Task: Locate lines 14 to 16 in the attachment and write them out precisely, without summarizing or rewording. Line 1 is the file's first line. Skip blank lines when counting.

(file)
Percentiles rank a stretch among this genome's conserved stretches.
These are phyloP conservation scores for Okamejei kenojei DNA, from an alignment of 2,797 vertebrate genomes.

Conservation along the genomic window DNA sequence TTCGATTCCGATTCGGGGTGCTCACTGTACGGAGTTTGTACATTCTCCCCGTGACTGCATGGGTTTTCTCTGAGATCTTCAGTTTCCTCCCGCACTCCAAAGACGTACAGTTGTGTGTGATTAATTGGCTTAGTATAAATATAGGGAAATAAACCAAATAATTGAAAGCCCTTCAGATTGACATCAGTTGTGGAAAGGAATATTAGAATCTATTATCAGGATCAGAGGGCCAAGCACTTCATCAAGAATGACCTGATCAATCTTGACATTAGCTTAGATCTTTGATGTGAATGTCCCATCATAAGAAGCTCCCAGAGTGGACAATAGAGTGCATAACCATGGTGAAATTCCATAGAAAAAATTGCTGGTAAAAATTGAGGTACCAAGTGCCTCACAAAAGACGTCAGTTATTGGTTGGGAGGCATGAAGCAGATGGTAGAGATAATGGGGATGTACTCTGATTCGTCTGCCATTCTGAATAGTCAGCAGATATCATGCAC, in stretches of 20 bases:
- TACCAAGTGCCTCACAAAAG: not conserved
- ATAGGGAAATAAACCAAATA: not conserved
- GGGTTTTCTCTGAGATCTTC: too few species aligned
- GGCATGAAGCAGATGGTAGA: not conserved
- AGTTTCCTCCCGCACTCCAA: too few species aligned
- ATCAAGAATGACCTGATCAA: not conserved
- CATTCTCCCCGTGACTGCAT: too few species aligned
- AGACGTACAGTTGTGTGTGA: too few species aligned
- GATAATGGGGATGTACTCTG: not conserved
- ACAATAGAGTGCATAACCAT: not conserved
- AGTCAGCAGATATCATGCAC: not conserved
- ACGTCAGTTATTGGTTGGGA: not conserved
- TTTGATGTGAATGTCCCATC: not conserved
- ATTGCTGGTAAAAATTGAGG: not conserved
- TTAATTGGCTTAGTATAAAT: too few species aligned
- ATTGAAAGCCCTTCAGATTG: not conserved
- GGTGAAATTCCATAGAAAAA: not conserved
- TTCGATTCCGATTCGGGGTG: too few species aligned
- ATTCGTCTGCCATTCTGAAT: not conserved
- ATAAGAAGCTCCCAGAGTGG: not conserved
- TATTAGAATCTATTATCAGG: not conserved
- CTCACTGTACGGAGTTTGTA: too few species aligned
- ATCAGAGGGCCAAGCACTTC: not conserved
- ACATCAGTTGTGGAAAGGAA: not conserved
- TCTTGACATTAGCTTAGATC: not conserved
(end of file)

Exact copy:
- AGTCAGCAGATATCATGCAC: not conserved
- ACGTCAGTTATTGGTTGGGA: not conserved
- TTTGATGTGAATGTCCCATC: not conserved